Back in June we posted a series of tips to the ECPN Facebook page. Now that school is back in full swing we thought we’d post a reminder. We hope you enjoyed this collection of digital resources! Feel free to contribute your own tips in the comments below.
1: Zotero Bibliography management tool (https://www.zotero.org/)
Zotero allows you to make bibliographies easily and keep track of abstracts (it pulls them directly from some sources) or your own notes. It also helps you to keep track of artworks from museum collections, and you can keep all the relevant information (catalog information, dimensions, conservation history notes) in one place. Zotero is free and if you install it as a plug-in to your preferred internet browser you just click and –ta da!– it magically saves all the bibliographic information for you. You can share collected references and notes with other Zotero users through groups as well.
Image 1: Desktop Zotero application.
Image 2: Saving an artwork from a museum’s online catalogue using Zotero on an internet browser (Firefox or Chrome).
2: Compound Interest has lots of infographics (http://www.compoundchem.com/infographics/) which are great references for chemistry topics. The site has lots of good information on analytical techniques as well as fun chemistry facts and a weekly roundup of chemistry news. Print materials out for your lab!
Some examples of particular interest to conservators:
- Gelification: http://www.compoundchem.com/2016/05/23/shtb-gelification/
- Interpreting mass spectra: http://www.compoundchem.com/2015/05/07/mass-spectrometry/
- IR Spectroscopy: http://www.compoundchem.com/2015/02/05/irspectroscopy/
3: With Inkpad Pro or other vector drawing apps, you can make diagrams for condition mapping, mounts, and packing. These apps are generally far less expensive than the PC-based programs they emulate, like Illustrator or Photoshop, and range from free to a few dollars. You can use a stylus on your iPad to trace from photographs and annotate. There are lots of color, line weight, and arrow options, and it’s easy to do overlays. Since the iPad is also smaller and more portable, you can do your condition mapping in the gallery or during installations as well. You can export your final drawings as PDFs and share them through Dropbox or email.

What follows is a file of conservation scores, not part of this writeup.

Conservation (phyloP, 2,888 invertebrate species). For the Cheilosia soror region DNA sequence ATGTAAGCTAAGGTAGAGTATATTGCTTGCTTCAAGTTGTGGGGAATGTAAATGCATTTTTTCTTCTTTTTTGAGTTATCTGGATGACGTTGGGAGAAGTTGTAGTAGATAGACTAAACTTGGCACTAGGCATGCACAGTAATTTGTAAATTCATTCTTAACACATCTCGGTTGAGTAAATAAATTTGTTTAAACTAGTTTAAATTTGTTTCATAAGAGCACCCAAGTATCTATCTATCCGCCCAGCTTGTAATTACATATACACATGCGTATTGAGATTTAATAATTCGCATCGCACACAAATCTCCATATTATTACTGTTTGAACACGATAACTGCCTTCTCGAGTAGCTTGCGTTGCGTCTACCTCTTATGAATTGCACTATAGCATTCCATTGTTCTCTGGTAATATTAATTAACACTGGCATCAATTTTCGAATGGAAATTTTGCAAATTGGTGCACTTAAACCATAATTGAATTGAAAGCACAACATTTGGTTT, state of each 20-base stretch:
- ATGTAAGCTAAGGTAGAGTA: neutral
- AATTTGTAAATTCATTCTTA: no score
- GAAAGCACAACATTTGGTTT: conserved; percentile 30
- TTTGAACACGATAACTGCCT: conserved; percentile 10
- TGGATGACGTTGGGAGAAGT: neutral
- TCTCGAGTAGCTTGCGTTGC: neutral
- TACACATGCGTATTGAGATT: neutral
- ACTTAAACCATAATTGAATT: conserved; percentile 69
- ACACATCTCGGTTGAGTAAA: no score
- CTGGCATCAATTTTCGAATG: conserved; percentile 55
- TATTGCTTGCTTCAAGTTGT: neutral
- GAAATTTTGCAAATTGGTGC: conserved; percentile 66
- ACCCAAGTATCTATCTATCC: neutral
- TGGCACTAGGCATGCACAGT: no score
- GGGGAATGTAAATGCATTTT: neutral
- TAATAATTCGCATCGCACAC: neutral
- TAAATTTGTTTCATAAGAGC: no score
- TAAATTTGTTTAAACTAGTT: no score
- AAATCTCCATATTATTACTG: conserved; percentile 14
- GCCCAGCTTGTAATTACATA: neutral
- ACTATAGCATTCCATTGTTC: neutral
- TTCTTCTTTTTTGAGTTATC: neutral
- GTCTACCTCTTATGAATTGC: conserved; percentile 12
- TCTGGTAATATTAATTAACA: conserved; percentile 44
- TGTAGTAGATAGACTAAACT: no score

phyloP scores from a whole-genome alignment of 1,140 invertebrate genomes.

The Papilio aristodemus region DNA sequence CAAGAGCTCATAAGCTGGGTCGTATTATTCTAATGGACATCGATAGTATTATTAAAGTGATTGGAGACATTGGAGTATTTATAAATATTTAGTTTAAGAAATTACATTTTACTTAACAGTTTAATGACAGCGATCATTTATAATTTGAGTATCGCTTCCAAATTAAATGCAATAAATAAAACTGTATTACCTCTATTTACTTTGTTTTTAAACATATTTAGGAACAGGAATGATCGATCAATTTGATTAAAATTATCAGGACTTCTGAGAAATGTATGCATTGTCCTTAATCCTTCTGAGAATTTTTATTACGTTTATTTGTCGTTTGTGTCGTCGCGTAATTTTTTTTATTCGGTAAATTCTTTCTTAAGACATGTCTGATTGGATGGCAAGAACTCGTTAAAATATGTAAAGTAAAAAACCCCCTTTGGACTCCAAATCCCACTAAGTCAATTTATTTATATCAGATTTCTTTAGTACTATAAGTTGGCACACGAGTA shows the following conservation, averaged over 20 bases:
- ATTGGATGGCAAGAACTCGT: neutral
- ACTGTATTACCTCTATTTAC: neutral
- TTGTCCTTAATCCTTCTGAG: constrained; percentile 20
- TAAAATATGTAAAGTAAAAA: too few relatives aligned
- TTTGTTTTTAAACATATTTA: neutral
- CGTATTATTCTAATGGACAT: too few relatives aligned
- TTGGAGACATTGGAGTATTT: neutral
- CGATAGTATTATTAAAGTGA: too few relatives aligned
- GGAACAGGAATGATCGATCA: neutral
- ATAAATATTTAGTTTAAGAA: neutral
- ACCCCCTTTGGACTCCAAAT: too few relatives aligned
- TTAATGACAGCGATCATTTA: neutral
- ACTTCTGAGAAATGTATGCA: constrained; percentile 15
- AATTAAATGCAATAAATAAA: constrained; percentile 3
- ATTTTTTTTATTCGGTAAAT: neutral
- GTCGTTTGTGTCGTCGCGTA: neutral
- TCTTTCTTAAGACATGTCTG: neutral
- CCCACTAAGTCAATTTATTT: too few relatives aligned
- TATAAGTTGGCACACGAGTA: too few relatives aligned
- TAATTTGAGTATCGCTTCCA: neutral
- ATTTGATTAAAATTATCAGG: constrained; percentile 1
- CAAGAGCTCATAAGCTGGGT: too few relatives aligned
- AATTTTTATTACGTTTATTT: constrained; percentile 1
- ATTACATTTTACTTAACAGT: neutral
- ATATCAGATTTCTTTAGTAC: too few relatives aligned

Images 3-6: Creating a vector drawing and condition map from a photograph using the iPad app InkPad Pro.
We’d like to highlight one of our favorite podcasts, “Chemistry in its Element” by the Royal Society of Chemistry. There are short episodes about all sorts of interesting chemical compounds. Of particular interest to conservators are podcasts on mauveine, carminic acid, citric acid, calcium hydroxide, goethite, vermillion, and PVC, for example. Episodes are about 5 minutes long each.
5: RSS feeds for Cultural Heritage Blogs
Using an RSS feed can help you keep tabs on conservation news reported on blogs. We recommend Old Reader, a free replacement for Google Reader (https://theoldreader.com/), to keep track of the many conservation blogs. AIC has a blogroll list that can help you find conservation blogs: look to the right sidebar here on Conservators Converse.
There are too many great blogs to name, but one favorite is the Penn Museum’s “In the Artifact Lab” (http://www.penn.museum/sites/artifactlab/), which is frequently updated with great photos and stories about conservation treatments underway. Another one you might like is Things Organized Neatly (http://thingsorganizedneatly.tumblr.com/)– not strictly speaking a conservation blog, but definitely has some appeal for conservators!
Feel free to add your favorites tips and tools below in the comments!
All images courtesy of Jessica Walthew, Professional Education & Training Officer, Emerging Conservation Professionals Network (ECPN).